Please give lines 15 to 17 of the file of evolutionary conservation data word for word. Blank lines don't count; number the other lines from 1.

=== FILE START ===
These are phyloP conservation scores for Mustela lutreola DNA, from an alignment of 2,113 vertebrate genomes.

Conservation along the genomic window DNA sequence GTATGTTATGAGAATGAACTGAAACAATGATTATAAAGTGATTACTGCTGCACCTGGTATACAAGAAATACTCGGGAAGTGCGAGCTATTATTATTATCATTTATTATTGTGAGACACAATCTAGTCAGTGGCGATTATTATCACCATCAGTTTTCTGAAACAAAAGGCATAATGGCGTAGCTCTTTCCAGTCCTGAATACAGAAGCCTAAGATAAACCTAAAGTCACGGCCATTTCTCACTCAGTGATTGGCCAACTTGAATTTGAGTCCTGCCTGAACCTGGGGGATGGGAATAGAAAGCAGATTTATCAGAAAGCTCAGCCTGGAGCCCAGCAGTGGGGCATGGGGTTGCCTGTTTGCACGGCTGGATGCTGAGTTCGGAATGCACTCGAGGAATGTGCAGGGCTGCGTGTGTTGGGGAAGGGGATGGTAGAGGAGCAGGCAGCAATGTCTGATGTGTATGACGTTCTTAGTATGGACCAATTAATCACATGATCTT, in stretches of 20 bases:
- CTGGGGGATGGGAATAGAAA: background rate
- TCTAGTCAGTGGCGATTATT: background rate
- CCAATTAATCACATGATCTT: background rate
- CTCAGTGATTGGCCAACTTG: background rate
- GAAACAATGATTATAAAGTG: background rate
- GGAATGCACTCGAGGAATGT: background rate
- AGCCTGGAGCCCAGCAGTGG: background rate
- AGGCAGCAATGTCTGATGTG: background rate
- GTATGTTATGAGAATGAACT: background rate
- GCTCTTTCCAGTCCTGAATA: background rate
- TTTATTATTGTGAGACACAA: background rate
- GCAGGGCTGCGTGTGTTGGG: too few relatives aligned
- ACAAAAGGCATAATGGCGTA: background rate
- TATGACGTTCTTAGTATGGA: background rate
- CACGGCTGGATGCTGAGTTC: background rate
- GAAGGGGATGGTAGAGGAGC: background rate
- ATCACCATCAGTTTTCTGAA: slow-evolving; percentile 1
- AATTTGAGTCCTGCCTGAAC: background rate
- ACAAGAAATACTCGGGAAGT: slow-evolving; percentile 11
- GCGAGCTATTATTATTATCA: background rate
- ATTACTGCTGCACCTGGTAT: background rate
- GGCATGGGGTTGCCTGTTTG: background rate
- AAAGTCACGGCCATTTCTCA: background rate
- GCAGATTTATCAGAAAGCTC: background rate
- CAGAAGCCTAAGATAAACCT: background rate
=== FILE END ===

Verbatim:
- ACAAAAGGCATAATGGCGTA: background rate
- TATGACGTTCTTAGTATGGA: background rate
- CACGGCTGGATGCTGAGTTC: background rate